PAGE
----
Gun Shy


A million years ago, when I was 28 for the first time, I wrote this short story for a creative writing class I was taking. 

“You just can’t find Hops gun oil anymore,” Frank Theterson mumbled to himself while he sat on a lawn chair in his backyard cleaning his handgun. This was the latest in Frank’s collection, a gift from his son, and his current favorite. It was a Smith and Wesson 686, a Combat Masterpiece. Frank had wanted to buy it for himself at the gun show he and his son had recently attended, but he had talked his father out of it. Now Frank knew why.

Frank carefully removed the lower receiver and placed it on a cloth on the grass next to the upper receiver. He oiled the chamber with the generic gun oil he had picked up from Wal-Mart after finishing his security guard shift at Weston Lakes Community the night before. Frank had started working for Wackenhut security a couple of months ago. He was on the third shift, eleven at night until seven in the morning. Frank volunteered for the shift because all of the other guys were married and had families to go home to. Frank lived alone. The long nights didn’t bother him. It gave him an excuse to drink more coffee and stare at the stars.

Frank rubbed the small amount of corrosion off of the chamber. The gun was in pretty good condition; it wasn’t new but it had been taken care of by its previous owner. As Frank rubbed oil on his bun, he reached down into a brown bag of peanuts, with his non-oily left hand, and threw one at the squirrels who lived in his yard. The four squirrels ran over to the peanut, but the smaller one grabbed it and ran with it in his mouth before any of the others could get there. Frank threw three more peanuts over to the hungry animals. He enjoyed having the squirrel family inhabit his tree. He would sometimes just sit in the yard and watch them chase each other or hide the nuts that Frank gave them. They were like pets to him. If he could have told them apart he would have named them all. He called the small one Sumo. The other three were the same size and color; so, Frank just called them the dancers.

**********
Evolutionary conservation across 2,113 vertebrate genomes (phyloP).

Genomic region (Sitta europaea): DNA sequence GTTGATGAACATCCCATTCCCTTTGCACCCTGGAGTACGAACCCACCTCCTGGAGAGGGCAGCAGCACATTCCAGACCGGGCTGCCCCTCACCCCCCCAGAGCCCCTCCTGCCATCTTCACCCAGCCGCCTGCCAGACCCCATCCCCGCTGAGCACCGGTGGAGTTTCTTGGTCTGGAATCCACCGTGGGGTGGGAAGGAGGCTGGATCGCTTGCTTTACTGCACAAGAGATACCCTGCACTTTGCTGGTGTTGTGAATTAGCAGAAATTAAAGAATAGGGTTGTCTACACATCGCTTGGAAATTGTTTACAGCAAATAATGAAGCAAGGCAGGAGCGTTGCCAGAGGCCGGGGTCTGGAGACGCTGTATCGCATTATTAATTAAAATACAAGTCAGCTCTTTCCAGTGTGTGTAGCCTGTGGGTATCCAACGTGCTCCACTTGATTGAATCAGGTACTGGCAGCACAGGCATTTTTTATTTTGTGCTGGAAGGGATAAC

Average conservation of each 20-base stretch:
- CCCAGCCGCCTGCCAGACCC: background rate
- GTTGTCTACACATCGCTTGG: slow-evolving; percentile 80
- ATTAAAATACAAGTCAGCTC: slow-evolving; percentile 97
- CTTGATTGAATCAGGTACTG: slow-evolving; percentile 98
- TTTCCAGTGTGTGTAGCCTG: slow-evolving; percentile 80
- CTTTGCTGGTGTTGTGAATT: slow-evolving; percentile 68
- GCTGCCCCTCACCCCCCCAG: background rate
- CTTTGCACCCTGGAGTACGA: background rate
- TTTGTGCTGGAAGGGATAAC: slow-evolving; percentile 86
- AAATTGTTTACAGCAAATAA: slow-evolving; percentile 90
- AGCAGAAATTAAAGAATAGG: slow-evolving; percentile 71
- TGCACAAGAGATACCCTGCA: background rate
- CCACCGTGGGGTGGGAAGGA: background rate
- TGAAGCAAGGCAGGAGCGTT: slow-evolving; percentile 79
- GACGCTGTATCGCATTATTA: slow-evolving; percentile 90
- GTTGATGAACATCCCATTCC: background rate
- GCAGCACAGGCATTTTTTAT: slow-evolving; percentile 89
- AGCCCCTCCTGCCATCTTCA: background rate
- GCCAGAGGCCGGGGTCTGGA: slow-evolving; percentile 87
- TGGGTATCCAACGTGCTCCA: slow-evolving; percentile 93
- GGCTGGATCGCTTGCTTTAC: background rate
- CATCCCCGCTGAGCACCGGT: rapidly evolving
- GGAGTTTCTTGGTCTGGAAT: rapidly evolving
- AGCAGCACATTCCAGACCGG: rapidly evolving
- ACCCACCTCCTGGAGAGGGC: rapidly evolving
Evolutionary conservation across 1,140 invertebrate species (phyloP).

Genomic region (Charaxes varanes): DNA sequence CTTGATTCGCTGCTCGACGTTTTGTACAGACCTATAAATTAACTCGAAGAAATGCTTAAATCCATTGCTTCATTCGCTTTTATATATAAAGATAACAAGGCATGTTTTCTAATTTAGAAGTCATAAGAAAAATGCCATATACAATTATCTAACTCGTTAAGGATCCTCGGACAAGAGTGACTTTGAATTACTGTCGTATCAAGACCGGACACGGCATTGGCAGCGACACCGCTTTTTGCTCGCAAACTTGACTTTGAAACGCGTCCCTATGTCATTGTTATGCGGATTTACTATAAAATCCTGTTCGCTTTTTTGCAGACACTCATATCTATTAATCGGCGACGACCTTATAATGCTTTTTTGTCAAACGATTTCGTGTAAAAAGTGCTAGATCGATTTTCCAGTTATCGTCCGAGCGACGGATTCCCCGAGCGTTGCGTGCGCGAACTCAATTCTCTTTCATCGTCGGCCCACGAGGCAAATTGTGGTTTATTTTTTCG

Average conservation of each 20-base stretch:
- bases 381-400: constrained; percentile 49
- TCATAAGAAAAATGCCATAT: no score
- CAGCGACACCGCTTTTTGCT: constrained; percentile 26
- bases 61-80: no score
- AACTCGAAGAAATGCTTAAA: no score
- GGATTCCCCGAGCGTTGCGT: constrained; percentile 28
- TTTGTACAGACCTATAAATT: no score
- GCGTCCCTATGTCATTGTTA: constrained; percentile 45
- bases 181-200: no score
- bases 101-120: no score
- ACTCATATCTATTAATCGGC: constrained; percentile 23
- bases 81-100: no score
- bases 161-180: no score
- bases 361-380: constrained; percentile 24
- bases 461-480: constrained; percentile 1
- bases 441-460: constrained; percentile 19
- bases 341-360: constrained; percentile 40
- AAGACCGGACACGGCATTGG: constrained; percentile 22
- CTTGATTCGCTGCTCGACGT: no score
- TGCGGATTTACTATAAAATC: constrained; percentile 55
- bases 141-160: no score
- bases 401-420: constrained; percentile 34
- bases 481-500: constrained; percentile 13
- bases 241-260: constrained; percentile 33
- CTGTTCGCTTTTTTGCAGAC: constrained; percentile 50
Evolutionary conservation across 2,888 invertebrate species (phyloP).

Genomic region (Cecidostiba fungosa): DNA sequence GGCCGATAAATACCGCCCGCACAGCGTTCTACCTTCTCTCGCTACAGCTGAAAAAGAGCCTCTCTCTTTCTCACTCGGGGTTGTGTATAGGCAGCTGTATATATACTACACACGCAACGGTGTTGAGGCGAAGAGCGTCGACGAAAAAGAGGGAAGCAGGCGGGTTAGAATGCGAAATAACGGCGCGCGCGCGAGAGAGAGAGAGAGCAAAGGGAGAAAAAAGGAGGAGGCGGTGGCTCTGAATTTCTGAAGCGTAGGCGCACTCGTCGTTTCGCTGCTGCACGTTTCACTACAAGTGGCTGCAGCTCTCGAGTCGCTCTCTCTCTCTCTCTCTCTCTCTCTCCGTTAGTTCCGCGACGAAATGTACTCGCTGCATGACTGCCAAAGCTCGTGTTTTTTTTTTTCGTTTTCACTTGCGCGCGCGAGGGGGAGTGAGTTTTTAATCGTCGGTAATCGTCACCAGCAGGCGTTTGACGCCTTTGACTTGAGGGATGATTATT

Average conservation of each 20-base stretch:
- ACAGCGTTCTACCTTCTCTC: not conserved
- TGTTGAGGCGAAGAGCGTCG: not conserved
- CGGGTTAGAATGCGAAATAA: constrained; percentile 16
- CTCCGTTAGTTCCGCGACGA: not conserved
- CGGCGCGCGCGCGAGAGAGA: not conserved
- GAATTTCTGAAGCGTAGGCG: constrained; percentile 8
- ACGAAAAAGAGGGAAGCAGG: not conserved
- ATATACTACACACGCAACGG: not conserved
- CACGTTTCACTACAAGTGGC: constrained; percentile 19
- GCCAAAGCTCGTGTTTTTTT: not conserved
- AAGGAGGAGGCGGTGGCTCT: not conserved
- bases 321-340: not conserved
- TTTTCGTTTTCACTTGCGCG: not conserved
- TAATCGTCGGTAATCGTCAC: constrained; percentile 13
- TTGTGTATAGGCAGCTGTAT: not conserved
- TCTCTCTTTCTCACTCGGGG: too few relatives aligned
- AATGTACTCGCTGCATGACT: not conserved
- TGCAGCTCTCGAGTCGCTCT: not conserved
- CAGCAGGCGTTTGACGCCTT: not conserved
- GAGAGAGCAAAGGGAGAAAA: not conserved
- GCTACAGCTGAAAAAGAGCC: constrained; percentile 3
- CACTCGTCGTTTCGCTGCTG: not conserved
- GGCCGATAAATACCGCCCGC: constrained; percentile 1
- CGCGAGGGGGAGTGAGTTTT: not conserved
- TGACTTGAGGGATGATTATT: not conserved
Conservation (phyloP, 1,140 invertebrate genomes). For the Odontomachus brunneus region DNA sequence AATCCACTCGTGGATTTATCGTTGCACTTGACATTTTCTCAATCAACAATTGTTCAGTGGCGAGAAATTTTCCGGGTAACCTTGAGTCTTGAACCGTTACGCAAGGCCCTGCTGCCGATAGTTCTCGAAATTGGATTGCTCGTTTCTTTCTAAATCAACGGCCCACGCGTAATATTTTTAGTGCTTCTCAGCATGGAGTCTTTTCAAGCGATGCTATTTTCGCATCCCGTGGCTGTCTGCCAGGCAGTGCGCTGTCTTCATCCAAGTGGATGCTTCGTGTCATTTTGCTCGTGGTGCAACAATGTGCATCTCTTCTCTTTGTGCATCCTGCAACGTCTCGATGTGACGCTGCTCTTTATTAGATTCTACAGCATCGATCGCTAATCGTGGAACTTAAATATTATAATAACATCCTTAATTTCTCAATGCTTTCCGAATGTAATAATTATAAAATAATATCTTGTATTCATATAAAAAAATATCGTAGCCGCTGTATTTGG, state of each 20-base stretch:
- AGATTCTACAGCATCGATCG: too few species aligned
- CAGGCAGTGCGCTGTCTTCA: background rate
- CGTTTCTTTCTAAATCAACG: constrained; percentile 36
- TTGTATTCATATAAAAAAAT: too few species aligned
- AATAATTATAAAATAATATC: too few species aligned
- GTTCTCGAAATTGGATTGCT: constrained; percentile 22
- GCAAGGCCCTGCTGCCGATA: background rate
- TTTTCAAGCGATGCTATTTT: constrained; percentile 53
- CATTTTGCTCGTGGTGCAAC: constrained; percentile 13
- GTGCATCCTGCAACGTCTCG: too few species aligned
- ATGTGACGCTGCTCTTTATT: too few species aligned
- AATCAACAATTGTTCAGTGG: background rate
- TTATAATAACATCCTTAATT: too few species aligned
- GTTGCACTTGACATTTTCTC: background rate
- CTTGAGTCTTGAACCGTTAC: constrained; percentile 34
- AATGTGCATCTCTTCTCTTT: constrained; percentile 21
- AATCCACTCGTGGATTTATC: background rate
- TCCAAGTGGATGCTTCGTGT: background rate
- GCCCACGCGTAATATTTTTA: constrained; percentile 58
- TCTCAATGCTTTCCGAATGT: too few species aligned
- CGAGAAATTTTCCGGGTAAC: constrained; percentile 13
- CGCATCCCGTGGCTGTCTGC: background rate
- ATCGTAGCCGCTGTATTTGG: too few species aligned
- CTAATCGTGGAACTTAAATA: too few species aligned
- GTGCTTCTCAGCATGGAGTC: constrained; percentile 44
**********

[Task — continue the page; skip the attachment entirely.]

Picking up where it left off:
Since his wife died two years ago, Frank had been pretty lonely and had become more comfortable outside with the squirrels than inside the house with Helena’s clothes, knick-knacks and the furniture that they had picked out together. They had only been married five years when Frank found her on the floor in the hallway one morning. A heart attack. She was only 54 years-old. Frank always thought he would go first. He was six years older and overweight. Frank never watched what he ate; he enjoyed his baby-back ribs and steak. Helena was the opposite – always exercising and dieting. She started taking herbal diet pills too, Ephedra or something like that. The doctor said the pills probably caused the heart attack. All of Frank’s friends told him that he should sue, but going to court and talking about Helena every day was more than he could stand right now.

Frank raised the gun and aimed at the house to check the sites. The chamber was empty, so he pulled the trigger. His son had just given him the gun the day before and Chuck knew enough about guns to unload a gun before giving it to somebody. Click. If the gun had been loaded Frank would have just blown away the Tinkerbelle wind chime that Helena had bought in Disney World six months before she died. If he had known he was going to lose her, he would have spent the extra money and gotten a room at the Polynesian Resort instead of the Holiday Inn. Helena had always wanted to stay at the Polynesian and go to a luau with Mickey and Minnie; but, Frank just couldn’t see spending over two hundred bucks a night on a place you just slept in. He wished he could go back and let her have the luau.

Frank held the reassembled gun between his knees, by the handle, and polished the barrel with a felt cloth. He rubbed around the trigger, removing his oily fingerprints from when he had been checking the site.   The gun was now aimed towards his neighbor’s back yard. There was some oil built up on the trigger, so Frank folded the cloth so it was smaller and scrubbed the trigger. Click. He had pulled the trigger by accident while he was cleaning it. He would have taken out a rose bush that time. Nancy Johnson would have been angry. She loved those roses almost as much as she loved Tom, her husband, or Sergeant, the couple’s German shepherd or her children.

The trigger still felt gritty to Frank, so he grabbed a clean cloth and folded it in quarters. He rubbed it against the trigger as hard as he could. Bang! The gun went off! Shit! Frank had thought for sure it was empty. The gun had kicked back, burning Frank’s inner thighs. “Son of a bitch!” Frank yelled, hearing himself as if he were in a tunnel. His ears felt clogged from the noise of the gun going off. He started thinking about how stupid his son had been not to unload the gun and how stupid Frank himself had been not to check the gun. Damn! Thank God it was a weekday. Frank could have shot one of the kids. He felt very relieved.